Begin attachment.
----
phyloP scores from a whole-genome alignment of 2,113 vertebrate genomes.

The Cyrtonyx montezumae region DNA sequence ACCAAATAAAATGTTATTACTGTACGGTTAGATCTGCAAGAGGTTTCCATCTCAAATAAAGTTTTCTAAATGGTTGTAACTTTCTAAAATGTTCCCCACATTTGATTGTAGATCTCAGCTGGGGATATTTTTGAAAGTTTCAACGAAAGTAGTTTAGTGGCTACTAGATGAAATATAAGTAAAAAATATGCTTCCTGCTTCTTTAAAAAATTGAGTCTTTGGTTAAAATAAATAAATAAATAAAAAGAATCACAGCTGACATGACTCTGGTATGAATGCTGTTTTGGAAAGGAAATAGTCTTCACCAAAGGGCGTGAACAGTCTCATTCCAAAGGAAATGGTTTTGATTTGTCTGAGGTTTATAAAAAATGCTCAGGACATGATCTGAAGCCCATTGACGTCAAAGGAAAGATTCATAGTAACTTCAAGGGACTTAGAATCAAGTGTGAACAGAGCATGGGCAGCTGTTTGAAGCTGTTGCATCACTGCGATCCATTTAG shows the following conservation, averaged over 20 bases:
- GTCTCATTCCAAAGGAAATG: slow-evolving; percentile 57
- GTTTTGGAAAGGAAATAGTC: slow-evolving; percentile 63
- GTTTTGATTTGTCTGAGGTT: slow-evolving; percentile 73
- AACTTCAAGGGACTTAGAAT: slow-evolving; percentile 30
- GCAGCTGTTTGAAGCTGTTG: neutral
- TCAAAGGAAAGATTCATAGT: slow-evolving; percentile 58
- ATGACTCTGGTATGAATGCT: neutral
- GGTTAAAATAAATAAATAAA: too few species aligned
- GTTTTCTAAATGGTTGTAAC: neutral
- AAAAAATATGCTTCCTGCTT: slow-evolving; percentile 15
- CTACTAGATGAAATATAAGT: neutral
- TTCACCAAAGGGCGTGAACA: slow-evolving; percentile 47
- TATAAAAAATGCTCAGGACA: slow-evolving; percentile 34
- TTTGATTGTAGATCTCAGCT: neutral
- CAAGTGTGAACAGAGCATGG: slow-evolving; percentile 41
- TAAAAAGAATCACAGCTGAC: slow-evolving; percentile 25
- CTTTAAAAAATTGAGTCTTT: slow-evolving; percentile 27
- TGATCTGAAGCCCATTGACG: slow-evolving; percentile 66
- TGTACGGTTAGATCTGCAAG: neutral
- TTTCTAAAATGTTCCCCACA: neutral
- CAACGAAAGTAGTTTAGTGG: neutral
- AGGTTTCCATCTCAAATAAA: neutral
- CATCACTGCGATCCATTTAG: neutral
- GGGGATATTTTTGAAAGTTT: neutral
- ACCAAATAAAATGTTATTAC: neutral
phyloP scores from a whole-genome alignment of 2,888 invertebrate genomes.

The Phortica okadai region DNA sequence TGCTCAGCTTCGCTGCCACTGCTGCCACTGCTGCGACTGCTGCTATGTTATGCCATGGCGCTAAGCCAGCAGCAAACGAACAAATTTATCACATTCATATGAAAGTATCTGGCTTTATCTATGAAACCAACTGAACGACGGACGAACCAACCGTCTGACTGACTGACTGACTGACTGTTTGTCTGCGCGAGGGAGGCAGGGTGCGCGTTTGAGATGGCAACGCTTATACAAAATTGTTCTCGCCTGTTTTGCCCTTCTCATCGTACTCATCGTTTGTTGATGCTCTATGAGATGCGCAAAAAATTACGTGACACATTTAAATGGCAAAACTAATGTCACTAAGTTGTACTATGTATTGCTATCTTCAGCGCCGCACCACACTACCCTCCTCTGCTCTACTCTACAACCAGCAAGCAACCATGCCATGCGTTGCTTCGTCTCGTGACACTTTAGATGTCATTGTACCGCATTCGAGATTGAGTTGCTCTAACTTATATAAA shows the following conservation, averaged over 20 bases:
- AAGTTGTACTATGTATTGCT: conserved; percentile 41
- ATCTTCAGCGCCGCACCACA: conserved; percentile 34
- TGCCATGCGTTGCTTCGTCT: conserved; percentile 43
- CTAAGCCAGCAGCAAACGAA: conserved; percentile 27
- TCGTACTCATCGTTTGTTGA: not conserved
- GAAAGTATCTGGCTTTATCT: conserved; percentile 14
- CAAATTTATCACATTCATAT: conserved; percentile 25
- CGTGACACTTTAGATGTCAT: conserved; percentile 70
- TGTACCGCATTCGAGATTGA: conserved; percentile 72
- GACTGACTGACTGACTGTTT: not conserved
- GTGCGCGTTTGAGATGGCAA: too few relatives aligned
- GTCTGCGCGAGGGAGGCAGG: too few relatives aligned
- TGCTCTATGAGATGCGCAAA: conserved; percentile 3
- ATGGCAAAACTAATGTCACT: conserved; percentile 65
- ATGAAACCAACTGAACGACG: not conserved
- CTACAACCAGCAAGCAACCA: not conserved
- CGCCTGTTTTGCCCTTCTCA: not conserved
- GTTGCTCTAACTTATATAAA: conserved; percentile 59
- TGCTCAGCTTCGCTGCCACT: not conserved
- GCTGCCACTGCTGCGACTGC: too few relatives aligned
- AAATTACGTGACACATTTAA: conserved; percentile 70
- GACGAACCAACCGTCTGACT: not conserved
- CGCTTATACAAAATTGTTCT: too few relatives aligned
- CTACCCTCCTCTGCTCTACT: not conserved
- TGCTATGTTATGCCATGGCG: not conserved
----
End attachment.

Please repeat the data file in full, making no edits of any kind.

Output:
phyloP scores from a whole-genome alignment of 2,113 vertebrate genomes.

The Cyrtonyx montezumae region DNA sequence ACCAAATAAAATGTTATTACTGTACGGTTAGATCTGCAAGAGGTTTCCATCTCAAATAAAGTTTTCTAAATGGTTGTAACTTTCTAAAATGTTCCCCACATTTGATTGTAGATCTCAGCTGGGGATATTTTTGAAAGTTTCAACGAAAGTAGTTTAGTGGCTACTAGATGAAATATAAGTAAAAAATATGCTTCCTGCTTCTTTAAAAAATTGAGTCTTTGGTTAAAATAAATAAATAAATAAAAAGAATCACAGCTGACATGACTCTGGTATGAATGCTGTTTTGGAAAGGAAATAGTCTTCACCAAAGGGCGTGAACAGTCTCATTCCAAAGGAAATGGTTTTGATTTGTCTGAGGTTTATAAAAAATGCTCAGGACATGATCTGAAGCCCATTGACGTCAAAGGAAAGATTCATAGTAACTTCAAGGGACTTAGAATCAAGTGTGAACAGAGCATGGGCAGCTGTTTGAAGCTGTTGCATCACTGCGATCCATTTAG shows the following conservation, averaged over 20 bases:
- GTCTCATTCCAAAGGAAATG: slow-evolving; percentile 57
- GTTTTGGAAAGGAAATAGTC: slow-evolving; percentile 63
- GTTTTGATTTGTCTGAGGTT: slow-evolving; percentile 73
- AACTTCAAGGGACTTAGAAT: slow-evolving; percentile 30
- GCAGCTGTTTGAAGCTGTTG: neutral
- TCAAAGGAAAGATTCATAGT: slow-evolving; percentile 58
- ATGACTCTGGTATGAATGCT: neutral
- GGTTAAAATAAATAAATAAA: too few species aligned
- GTTTTCTAAATGGTTGTAAC: neutral
- AAAAAATATGCTTCCTGCTT: slow-evolving; percentile 15
- CTACTAGATGAAATATAAGT: neutral
- TTCACCAAAGGGCGTGAACA: slow-evolving; percentile 47
- TATAAAAAATGCTCAGGACA: slow-evolving; percentile 34
- TTTGATTGTAGATCTCAGCT: neutral
- CAAGTGTGAACAGAGCATGG: slow-evolving; percentile 41
- TAAAAAGAATCACAGCTGAC: slow-evolving; percentile 25
- CTTTAAAAAATTGAGTCTTT: slow-evolving; percentile 27
- TGATCTGAAGCCCATTGACG: slow-evolving; percentile 66
- TGTACGGTTAGATCTGCAAG: neutral
- TTTCTAAAATGTTCCCCACA: neutral
- CAACGAAAGTAGTTTAGTGG: neutral
- AGGTTTCCATCTCAAATAAA: neutral
- CATCACTGCGATCCATTTAG: neutral
- GGGGATATTTTTGAAAGTTT: neutral
- ACCAAATAAAATGTTATTAC: neutral
phyloP scores from a whole-genome alignment of 2,888 invertebrate genomes.

The Phortica okadai region DNA sequence TGCTCAGCTTCGCTGCCACTGCTGCCACTGCTGCGACTGCTGCTATGTTATGCCATGGCGCTAAGCCAGCAGCAAACGAACAAATTTATCACATTCATATGAAAGTATCTGGCTTTATCTATGAAACCAACTGAACGACGGACGAACCAACCGTCTGACTGACTGACTGACTGACTGTTTGTCTGCGCGAGGGAGGCAGGGTGCGCGTTTGAGATGGCAACGCTTATACAAAATTGTTCTCGCCTGTTTTGCCCTTCTCATCGTACTCATCGTTTGTTGATGCTCTATGAGATGCGCAAAAAATTACGTGACACATTTAAATGGCAAAACTAATGTCACTAAGTTGTACTATGTATTGCTATCTTCAGCGCCGCACCACACTACCCTCCTCTGCTCTACTCTACAACCAGCAAGCAACCATGCCATGCGTTGCTTCGTCTCGTGACACTTTAGATGTCATTGTACCGCATTCGAGATTGAGTTGCTCTAACTTATATAAA shows the following conservation, averaged over 20 bases:
- AAGTTGTACTATGTATTGCT: conserved; percentile 41
- ATCTTCAGCGCCGCACCACA: conserved; percentile 34
- TGCCATGCGTTGCTTCGTCT: conserved; percentile 43
- CTAAGCCAGCAGCAAACGAA: conserved; percentile 27
- TCGTACTCATCGTTTGTTGA: not conserved
- GAAAGTATCTGGCTTTATCT: conserved; percentile 14
- CAAATTTATCACATTCATAT: conserved; percentile 25
- CGTGACACTTTAGATGTCAT: conserved; percentile 70
- TGTACCGCATTCGAGATTGA: conserved; percentile 72
- GACTGACTGACTGACTGTTT: not conserved
- GTGCGCGTTTGAGATGGCAA: too few relatives aligned
- GTCTGCGCGAGGGAGGCAGG: too few relatives aligned
- TGCTCTATGAGATGCGCAAA: conserved; percentile 3
- ATGGCAAAACTAATGTCACT: conserved; percentile 65
- ATGAAACCAACTGAACGACG: not conserved
- CTACAACCAGCAAGCAACCA: not conserved
- CGCCTGTTTTGCCCTTCTCA: not conserved
- GTTGCTCTAACTTATATAAA: conserved; percentile 59
- TGCTCAGCTTCGCTGCCACT: not conserved
- GCTGCCACTGCTGCGACTGC: too few relatives aligned
- AAATTACGTGACACATTTAA: conserved; percentile 70
- GACGAACCAACCGTCTGACT: not conserved
- CGCTTATACAAAATTGTTCT: too few relatives aligned
- CTACCCTCCTCTGCTCTACT: not conserved
- TGCTATGTTATGCCATGGCG: not conserved